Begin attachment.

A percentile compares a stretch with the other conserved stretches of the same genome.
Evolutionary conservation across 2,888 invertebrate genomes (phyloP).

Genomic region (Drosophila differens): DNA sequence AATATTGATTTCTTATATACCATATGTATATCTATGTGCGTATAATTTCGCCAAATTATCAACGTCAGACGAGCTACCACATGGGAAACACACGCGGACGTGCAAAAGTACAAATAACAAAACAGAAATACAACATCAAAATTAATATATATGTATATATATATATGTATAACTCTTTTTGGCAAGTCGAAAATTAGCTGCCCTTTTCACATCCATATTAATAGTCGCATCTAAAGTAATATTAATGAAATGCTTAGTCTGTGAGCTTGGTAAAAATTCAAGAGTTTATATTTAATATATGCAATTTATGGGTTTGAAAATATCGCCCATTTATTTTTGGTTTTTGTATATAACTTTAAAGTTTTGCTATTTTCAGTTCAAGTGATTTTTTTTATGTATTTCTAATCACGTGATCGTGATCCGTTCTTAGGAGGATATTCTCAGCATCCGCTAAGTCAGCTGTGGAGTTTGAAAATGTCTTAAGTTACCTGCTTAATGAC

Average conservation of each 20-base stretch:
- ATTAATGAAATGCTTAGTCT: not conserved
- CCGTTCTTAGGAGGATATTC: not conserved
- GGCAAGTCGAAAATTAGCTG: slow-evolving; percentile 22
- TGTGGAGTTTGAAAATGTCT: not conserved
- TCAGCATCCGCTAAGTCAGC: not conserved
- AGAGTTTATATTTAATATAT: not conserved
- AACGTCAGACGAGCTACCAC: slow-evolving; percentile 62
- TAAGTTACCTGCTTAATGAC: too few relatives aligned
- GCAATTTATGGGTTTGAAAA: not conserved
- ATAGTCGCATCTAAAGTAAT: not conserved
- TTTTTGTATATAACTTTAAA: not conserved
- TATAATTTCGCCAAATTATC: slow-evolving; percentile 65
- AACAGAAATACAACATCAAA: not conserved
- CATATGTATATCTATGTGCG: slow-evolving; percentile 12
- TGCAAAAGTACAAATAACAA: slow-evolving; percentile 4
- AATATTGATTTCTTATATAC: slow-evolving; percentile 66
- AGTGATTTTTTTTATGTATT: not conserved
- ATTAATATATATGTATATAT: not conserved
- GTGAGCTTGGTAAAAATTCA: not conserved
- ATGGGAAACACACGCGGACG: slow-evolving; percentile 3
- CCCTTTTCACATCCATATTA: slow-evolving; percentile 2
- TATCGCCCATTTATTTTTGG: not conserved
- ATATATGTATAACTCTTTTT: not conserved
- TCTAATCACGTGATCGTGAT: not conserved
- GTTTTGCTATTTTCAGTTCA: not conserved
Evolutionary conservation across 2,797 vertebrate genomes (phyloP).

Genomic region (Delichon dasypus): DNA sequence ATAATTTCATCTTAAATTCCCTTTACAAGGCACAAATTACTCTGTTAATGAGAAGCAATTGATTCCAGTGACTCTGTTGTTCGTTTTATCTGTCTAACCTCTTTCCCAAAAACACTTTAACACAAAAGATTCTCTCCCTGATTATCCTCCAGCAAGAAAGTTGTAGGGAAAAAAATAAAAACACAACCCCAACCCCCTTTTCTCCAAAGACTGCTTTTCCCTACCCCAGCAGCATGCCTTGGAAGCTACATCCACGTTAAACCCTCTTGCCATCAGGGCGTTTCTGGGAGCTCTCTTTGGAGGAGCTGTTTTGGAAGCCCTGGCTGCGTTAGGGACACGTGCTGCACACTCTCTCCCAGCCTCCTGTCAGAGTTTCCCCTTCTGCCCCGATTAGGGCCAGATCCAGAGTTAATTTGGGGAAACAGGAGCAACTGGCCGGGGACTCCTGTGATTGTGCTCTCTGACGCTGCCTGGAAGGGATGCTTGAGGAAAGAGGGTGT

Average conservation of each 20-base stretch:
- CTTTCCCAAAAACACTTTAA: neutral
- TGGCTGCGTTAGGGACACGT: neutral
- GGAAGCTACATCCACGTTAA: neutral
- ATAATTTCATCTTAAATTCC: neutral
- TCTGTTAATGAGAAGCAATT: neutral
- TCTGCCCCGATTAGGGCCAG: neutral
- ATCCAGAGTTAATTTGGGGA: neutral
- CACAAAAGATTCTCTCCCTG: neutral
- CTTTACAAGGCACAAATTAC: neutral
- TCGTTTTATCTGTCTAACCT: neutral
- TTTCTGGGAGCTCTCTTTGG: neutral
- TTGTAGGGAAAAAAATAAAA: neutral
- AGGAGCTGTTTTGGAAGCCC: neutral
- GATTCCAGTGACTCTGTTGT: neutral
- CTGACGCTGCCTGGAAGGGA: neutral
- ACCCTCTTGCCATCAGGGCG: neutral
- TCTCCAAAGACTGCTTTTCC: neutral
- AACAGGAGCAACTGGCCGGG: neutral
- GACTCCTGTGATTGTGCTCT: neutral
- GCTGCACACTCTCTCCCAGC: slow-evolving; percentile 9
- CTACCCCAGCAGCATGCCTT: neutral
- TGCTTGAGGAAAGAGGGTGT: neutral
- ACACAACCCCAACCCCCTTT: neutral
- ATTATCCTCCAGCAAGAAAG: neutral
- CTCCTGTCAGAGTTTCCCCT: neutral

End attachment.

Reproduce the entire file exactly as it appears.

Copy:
A percentile compares a stretch with the other conserved stretches of the same genome.
Evolutionary conservation across 2,888 invertebrate genomes (phyloP).

Genomic region (Drosophila differens): DNA sequence AATATTGATTTCTTATATACCATATGTATATCTATGTGCGTATAATTTCGCCAAATTATCAACGTCAGACGAGCTACCACATGGGAAACACACGCGGACGTGCAAAAGTACAAATAACAAAACAGAAATACAACATCAAAATTAATATATATGTATATATATATATGTATAACTCTTTTTGGCAAGTCGAAAATTAGCTGCCCTTTTCACATCCATATTAATAGTCGCATCTAAAGTAATATTAATGAAATGCTTAGTCTGTGAGCTTGGTAAAAATTCAAGAGTTTATATTTAATATATGCAATTTATGGGTTTGAAAATATCGCCCATTTATTTTTGGTTTTTGTATATAACTTTAAAGTTTTGCTATTTTCAGTTCAAGTGATTTTTTTTATGTATTTCTAATCACGTGATCGTGATCCGTTCTTAGGAGGATATTCTCAGCATCCGCTAAGTCAGCTGTGGAGTTTGAAAATGTCTTAAGTTACCTGCTTAATGAC

Average conservation of each 20-base stretch:
- ATTAATGAAATGCTTAGTCT: not conserved
- CCGTTCTTAGGAGGATATTC: not conserved
- GGCAAGTCGAAAATTAGCTG: slow-evolving; percentile 22
- TGTGGAGTTTGAAAATGTCT: not conserved
- TCAGCATCCGCTAAGTCAGC: not conserved
- AGAGTTTATATTTAATATAT: not conserved
- AACGTCAGACGAGCTACCAC: slow-evolving; percentile 62
- TAAGTTACCTGCTTAATGAC: too few relatives aligned
- GCAATTTATGGGTTTGAAAA: not conserved
- ATAGTCGCATCTAAAGTAAT: not conserved
- TTTTTGTATATAACTTTAAA: not conserved
- TATAATTTCGCCAAATTATC: slow-evolving; percentile 65
- AACAGAAATACAACATCAAA: not conserved
- CATATGTATATCTATGTGCG: slow-evolving; percentile 12
- TGCAAAAGTACAAATAACAA: slow-evolving; percentile 4
- AATATTGATTTCTTATATAC: slow-evolving; percentile 66
- AGTGATTTTTTTTATGTATT: not conserved
- ATTAATATATATGTATATAT: not conserved
- GTGAGCTTGGTAAAAATTCA: not conserved
- ATGGGAAACACACGCGGACG: slow-evolving; percentile 3
- CCCTTTTCACATCCATATTA: slow-evolving; percentile 2
- TATCGCCCATTTATTTTTGG: not conserved
- ATATATGTATAACTCTTTTT: not conserved
- TCTAATCACGTGATCGTGAT: not conserved
- GTTTTGCTATTTTCAGTTCA: not conserved
Evolutionary conservation across 2,797 vertebrate genomes (phyloP).

Genomic region (Delichon dasypus): DNA sequence ATAATTTCATCTTAAATTCCCTTTACAAGGCACAAATTACTCTGTTAATGAGAAGCAATTGATTCCAGTGACTCTGTTGTTCGTTTTATCTGTCTAACCTCTTTCCCAAAAACACTTTAACACAAAAGATTCTCTCCCTGATTATCCTCCAGCAAGAAAGTTGTAGGGAAAAAAATAAAAACACAACCCCAACCCCCTTTTCTCCAAAGACTGCTTTTCCCTACCCCAGCAGCATGCCTTGGAAGCTACATCCACGTTAAACCCTCTTGCCATCAGGGCGTTTCTGGGAGCTCTCTTTGGAGGAGCTGTTTTGGAAGCCCTGGCTGCGTTAGGGACACGTGCTGCACACTCTCTCCCAGCCTCCTGTCAGAGTTTCCCCTTCTGCCCCGATTAGGGCCAGATCCAGAGTTAATTTGGGGAAACAGGAGCAACTGGCCGGGGACTCCTGTGATTGTGCTCTCTGACGCTGCCTGGAAGGGATGCTTGAGGAAAGAGGGTGT

Average conservation of each 20-base stretch:
- CTTTCCCAAAAACACTTTAA: neutral
- TGGCTGCGTTAGGGACACGT: neutral
- GGAAGCTACATCCACGTTAA: neutral
- ATAATTTCATCTTAAATTCC: neutral
- TCTGTTAATGAGAAGCAATT: neutral
- TCTGCCCCGATTAGGGCCAG: neutral
- ATCCAGAGTTAATTTGGGGA: neutral
- CACAAAAGATTCTCTCCCTG: neutral
- CTTTACAAGGCACAAATTAC: neutral
- TCGTTTTATCTGTCTAACCT: neutral
- TTTCTGGGAGCTCTCTTTGG: neutral
- TTGTAGGGAAAAAAATAAAA: neutral
- AGGAGCTGTTTTGGAAGCCC: neutral
- GATTCCAGTGACTCTGTTGT: neutral
- CTGACGCTGCCTGGAAGGGA: neutral
- ACCCTCTTGCCATCAGGGCG: neutral
- TCTCCAAAGACTGCTTTTCC: neutral
- AACAGGAGCAACTGGCCGGG: neutral
- GACTCCTGTGATTGTGCTCT: neutral
- GCTGCACACTCTCTCCCAGC: slow-evolving; percentile 9
- CTACCCCAGCAGCATGCCTT: neutral
- TGCTTGAGGAAAGAGGGTGT: neutral
- ACACAACCCCAACCCCCTTT: neutral
- ATTATCCTCCAGCAAGAAAG: neutral
- CTCCTGTCAGAGTTTCCCCT: neutral